Sunday Alcohol Sales: Cheers!
In today's election, Cobb County residents voted in favor of Sunday alcohol sales by a landslide.
No shocker here.
Unincorporated Cobb County has given its nod to Sunday sales of alcohol.
The county follows various cities and other jurisdictions throughout the state that have done so. The state legislature passed a law last year that allowed cities and counties the right to make their own call on the issue.
Those in favor of Sunday alcohol sales pointed to the fact that with all of the other surrounding areas now having Sunday sales, it was only fair.
Sunday Sales Referendums
"I think it's important for businesses in the Cobb County area to be able to sell alcohol on Sunday," said Randy Cope who was voting at Cumberland United Methodist Church in Vinings Tuesday. "It's one of the main reasons I came to vote today."
Others just saw it as the practical way to go.
"It makes no sense. You can go to a restaurant and drink all you want to and then drive home," said Richard Shore of Acworth. "But you can't go to the store and take it home."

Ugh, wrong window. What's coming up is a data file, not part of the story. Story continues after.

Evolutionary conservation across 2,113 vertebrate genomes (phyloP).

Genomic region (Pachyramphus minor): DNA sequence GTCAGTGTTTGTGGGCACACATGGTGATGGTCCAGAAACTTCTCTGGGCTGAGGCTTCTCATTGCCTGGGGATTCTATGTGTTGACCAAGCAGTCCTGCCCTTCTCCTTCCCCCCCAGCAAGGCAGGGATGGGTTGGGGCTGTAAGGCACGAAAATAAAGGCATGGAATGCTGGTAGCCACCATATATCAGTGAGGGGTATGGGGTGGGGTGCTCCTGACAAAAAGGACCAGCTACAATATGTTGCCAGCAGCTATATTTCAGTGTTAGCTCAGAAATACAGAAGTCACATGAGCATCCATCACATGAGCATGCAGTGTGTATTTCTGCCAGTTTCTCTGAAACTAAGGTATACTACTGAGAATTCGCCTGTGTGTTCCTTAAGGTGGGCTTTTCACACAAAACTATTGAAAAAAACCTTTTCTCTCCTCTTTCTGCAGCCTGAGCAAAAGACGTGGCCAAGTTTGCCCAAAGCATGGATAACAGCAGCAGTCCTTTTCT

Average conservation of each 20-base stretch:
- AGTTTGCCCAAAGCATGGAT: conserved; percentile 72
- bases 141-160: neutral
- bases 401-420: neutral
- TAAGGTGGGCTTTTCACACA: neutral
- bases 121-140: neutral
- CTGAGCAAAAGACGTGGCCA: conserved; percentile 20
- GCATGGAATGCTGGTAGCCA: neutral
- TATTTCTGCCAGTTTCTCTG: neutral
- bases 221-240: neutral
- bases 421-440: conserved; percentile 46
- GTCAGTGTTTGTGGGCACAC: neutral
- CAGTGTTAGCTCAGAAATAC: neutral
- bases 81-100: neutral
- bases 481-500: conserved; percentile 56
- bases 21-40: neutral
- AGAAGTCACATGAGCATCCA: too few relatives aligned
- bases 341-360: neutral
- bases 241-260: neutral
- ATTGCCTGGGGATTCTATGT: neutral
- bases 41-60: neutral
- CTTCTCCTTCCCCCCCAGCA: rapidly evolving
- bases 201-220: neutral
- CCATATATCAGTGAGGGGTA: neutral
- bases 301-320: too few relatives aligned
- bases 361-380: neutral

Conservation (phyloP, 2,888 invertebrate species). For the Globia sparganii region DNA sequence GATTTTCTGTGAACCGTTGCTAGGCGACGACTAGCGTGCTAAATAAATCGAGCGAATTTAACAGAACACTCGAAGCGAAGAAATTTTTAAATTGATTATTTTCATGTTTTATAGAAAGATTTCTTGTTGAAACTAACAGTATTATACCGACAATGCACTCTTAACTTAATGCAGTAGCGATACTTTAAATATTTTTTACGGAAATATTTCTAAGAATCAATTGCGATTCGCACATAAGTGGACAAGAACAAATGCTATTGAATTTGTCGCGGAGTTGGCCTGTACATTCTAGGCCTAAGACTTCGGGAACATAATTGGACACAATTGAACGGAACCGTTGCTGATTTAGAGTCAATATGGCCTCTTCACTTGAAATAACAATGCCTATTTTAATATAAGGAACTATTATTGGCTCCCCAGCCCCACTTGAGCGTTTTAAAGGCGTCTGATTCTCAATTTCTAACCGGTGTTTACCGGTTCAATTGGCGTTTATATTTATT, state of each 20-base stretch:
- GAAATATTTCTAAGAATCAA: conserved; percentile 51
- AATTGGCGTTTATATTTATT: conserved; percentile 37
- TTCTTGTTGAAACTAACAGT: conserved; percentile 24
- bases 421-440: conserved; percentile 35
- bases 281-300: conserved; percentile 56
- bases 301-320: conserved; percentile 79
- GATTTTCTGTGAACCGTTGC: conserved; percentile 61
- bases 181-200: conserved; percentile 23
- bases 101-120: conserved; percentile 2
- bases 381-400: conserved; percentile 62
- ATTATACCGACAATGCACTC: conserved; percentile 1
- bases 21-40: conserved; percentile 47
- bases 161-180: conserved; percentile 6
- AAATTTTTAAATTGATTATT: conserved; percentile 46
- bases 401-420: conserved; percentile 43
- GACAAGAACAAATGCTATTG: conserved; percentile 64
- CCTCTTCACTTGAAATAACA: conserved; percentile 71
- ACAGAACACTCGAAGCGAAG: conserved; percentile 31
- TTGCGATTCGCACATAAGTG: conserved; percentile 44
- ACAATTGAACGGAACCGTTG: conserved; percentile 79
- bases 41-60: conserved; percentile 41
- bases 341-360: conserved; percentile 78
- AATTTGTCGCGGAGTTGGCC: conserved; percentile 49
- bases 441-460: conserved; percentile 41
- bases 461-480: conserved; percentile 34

Those against the measure pointed to problems with alcohol and to the religious aspect of having alcohol sold on Sunday.
"I think the Sabbath should be revered. You know, you got six days you can buy alcohol. Give it a break a day," said Eddie Alexander a Mableton resident who voted no.
In Powder Springs, 64-year-old resident Roger Boe expressed his opposition before the City Council there sent the option to voters.
"It is tragic evidence that the state of Georgia is in a deplorable decline when so many of its citizens find it viable that they have an extra day to purchase alcoholic beverages," he said. "Six days should be more than enough to purchase the poison of alcohol."
Boe noted several negative effects, including women drinking before they realize they're pregnant, car accidents, and cancer.
"Statistics will go up. Someone will die. And more tragic results will happen," he said.
But if Cobb business follows what others have seen so far, sales of booze won’t change much.
“We’re not really seeing any increase in sales,” said Ron Wikle, co-owner of Uncle Jack’s Spirits in Holly Springs. “The sales we normally would do on Saturday night we do on Sunday.”
Basically, Uncle Jack’s is paying the overhead to operate seven days a week to get the same sales it used to make in six days. But Wikle said the store can’t risk closing on Sunday and seeing some of those sales go somewhere else that is open.
Convenience stores and grocery stores, already open seven days a week, don’t have to account for additional overhead, and Zahid Riqbal of Quick Pick Food Mart said the Canton store is seeing more Sunday customers now.
A Publix spokeswoman, however, said sales in Canton are following the same pattern Uncle Jack’s is seeing: the same total spread over seven days instead of six.